Representative samples of each segment of the healthcare community (e.g., all types of healthcare providers, pharmaceutical industry, medical device and technology vendors, reimbursement systems, patients/caregivers, etc.) should also be assessed for the adoption of selected medication error reduction strategies. In a cooperative project with the American Hospital Association (AHA), ISMP recently developed and distributed to virtually all U.S. hospitals the ISMP Medication Safety Self-Assessment. This weighted self-assessment instrument provides a list of nearly 200 effective medication error reduction strategies for use in the general hospital setting. Analysis of the data returned to ISMP as part of this project could be a powerful tool in helping to determine the level to which effective medication error reduction strategies have been adopted in hospitals and in identifying which strategies are most likely to be adopted in the future. Recently, the American Pharmaceutical Association Foundation and ISMP agreed to work together to provide a similar self-assessment project for the nation's ambulatory care pharmacies (community and chain pharmacies and other outpatient pharmacies.) Similar instruments should be developed to evaluate the level to which known error reduction strategies have been adopted in other healthcare settings and by consumers. Importantly, secondary analysis of the data and reassessment of a random sampling of respondents could also identify barriers and motivators that crucially affect the adoption of known medication error reduction strategies in all settings.

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III. Barriers and motivators that affect the adoption of known medication error reduction strategies

Medical error researchers and those involved with medical error reporting systems should not be in a position to mandate implementation of recommendations that arise from scientific studies or their expert analysis of adverse events. If they were in a position to mandate implementation, it would undoubtedly discourage disclosure of errors by healthcare practitioners and others, and reduce participation in scientific studies. This would then lessen the knowledge that could otherwise be gained from these two important sources of error reduction information. As such, the responsibility to apply the knowledge learned through research and expert analysis of errors falls primarily to the healthcare community and public at large.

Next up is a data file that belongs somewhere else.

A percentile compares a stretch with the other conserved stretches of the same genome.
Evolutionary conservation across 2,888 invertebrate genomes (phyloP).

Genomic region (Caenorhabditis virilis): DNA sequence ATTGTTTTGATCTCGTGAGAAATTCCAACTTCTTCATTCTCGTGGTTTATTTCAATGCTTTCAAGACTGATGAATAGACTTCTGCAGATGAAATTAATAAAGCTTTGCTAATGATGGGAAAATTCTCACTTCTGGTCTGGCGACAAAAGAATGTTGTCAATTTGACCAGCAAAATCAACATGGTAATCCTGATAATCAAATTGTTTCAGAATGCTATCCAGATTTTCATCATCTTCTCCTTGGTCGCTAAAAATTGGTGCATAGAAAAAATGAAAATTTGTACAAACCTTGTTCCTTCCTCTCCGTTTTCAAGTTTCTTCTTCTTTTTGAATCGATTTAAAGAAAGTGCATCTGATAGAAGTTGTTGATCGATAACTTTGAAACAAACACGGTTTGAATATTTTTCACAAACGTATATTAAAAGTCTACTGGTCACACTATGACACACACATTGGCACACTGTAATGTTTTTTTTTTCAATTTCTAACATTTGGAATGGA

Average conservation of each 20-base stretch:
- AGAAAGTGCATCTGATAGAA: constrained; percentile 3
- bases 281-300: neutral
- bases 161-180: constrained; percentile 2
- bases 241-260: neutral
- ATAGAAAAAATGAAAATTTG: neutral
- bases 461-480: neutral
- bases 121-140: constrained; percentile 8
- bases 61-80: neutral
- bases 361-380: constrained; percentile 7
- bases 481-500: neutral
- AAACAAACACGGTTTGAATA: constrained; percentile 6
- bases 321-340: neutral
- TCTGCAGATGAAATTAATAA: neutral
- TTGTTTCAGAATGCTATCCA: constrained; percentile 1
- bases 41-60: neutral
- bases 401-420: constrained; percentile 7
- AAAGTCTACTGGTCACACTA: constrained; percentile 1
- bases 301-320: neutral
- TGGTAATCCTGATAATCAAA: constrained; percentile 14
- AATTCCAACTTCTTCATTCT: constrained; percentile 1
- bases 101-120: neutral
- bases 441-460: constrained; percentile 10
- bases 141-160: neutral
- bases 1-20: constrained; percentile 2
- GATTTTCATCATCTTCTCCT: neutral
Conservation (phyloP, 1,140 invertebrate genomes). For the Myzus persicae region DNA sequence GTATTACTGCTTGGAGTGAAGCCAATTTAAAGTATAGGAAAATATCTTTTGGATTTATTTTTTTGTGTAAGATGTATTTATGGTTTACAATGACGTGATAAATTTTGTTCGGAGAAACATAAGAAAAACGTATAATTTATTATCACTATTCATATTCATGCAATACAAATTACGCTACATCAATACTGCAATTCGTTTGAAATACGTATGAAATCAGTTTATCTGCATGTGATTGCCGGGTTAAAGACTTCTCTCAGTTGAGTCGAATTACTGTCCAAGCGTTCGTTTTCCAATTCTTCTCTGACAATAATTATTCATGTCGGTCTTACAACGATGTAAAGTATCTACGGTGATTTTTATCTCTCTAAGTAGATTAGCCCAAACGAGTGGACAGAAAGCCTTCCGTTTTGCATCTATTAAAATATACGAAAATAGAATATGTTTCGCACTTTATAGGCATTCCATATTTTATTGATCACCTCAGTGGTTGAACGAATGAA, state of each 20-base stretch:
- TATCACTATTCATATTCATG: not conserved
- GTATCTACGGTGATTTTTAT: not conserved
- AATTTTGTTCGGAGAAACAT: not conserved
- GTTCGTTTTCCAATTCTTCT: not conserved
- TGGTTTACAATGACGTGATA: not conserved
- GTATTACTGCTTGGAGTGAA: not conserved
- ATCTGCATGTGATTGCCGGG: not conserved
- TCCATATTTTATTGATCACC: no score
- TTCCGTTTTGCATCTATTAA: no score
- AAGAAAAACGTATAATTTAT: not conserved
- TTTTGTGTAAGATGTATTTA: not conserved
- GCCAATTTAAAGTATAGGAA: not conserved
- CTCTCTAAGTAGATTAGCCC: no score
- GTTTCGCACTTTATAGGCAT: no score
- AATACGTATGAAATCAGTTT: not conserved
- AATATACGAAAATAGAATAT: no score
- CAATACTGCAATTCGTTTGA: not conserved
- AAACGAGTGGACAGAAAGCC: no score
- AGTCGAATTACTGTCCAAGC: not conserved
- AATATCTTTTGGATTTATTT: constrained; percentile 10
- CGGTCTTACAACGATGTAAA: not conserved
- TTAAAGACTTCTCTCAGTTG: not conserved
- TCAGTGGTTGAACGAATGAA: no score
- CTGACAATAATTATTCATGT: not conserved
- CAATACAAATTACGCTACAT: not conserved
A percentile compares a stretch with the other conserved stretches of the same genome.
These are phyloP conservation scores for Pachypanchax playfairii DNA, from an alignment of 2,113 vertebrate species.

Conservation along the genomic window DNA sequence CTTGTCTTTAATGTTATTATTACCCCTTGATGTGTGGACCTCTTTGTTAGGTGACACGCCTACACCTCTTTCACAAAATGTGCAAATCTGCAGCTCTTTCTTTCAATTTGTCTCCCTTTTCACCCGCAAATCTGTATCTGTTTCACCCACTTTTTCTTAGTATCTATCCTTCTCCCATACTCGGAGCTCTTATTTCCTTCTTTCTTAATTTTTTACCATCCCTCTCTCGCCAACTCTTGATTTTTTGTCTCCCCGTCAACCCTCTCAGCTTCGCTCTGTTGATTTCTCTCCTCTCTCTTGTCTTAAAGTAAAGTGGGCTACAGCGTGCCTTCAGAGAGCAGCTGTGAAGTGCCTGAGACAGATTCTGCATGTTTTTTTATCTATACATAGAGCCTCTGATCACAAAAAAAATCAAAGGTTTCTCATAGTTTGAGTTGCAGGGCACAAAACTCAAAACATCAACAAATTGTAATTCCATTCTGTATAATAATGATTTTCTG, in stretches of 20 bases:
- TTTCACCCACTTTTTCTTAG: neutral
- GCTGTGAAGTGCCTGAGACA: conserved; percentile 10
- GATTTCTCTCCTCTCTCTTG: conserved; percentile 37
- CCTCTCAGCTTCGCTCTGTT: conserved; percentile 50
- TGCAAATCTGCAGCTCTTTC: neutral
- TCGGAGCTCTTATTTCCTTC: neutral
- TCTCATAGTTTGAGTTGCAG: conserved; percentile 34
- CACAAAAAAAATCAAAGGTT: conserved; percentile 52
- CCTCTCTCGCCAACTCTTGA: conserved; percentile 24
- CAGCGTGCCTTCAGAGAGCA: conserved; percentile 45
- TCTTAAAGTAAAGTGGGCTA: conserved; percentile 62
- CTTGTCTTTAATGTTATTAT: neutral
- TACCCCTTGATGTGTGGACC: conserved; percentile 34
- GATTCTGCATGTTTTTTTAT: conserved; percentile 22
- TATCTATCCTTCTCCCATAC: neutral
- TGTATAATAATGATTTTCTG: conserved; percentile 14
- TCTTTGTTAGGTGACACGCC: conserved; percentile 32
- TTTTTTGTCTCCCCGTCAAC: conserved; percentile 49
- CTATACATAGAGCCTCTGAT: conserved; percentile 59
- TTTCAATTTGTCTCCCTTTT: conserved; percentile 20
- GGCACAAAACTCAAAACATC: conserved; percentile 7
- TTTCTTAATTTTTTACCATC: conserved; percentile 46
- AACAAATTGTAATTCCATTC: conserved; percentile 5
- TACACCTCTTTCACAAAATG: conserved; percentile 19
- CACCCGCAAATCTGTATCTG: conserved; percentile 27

There has been much discussion but little or no research about possible barriers to the adoption of known error reduction strategies within the healthcare community. For example, in many states the current tort system and legal environment are likely to suppress the disclosure of errors, proper analysis, and effective actions to enhance safety. Likewise, a culture that primarily focuses on blaming individuals for medical errors, instead of focusing on implementation of recommended system-based changes that have a greater likelihood of reducing the risk of error, promotes implementation of practitioner-focused remedial actions which are unlikely to have a sustained positive effect on patient safety.

Other possible barriers include difficulty with applying broad-based error reduction strategies that fail to include a detailed road map for implementation (e.g., clinical pharmacy programs); difficulty in application of research models (e.g., CPOE); difficulty in application between different settings of care (e.g., acute care vs. long term care); staffing shortages; denial of medication error related problems; lack of "ownership"; and departmental "turf" issues. Lack of leadership commitment and priority for medication safety may also deter adoption of medication error reduction strategies.

In 1999, the Advisory Board Company conducted a survey of healthcare Chief Executive Officers to identify their top concerns (12). The survey showed that "reducing clinical error and adverse events" ranked 133 out of a total list of 142 concerns! It is possible that denial of patient safety and medication-related problems, lack of understanding that the potential for catastrophic events lies dormant in all organizations, and failure to understand the cost benefit of error reduction strategies are at the root of leaderships' low priority for medication safety initiatives.

Finally, external pressures from reimbursement systems, government regulations, the pharmaceutical industry, technology or medical device vendors, and purchasing groups may place considerable constraints on healthcare providers as they attempt to implement effective medication error reduction strategies. For example, managed care companies repeatedly change covered formulary drugs, which requires switching patients drug therapy on a frequent basis. Some vendors have designed medication delivery devices without fail-safe mechanisms necessary to decrease the risk of user error. A pharmaceutical company may continue to distribute a drug with a confusing and error-prone label. Purchasing groups may penalize healthcare providers that elect to purchase products that are not part of their contractual agreement even when they are safer.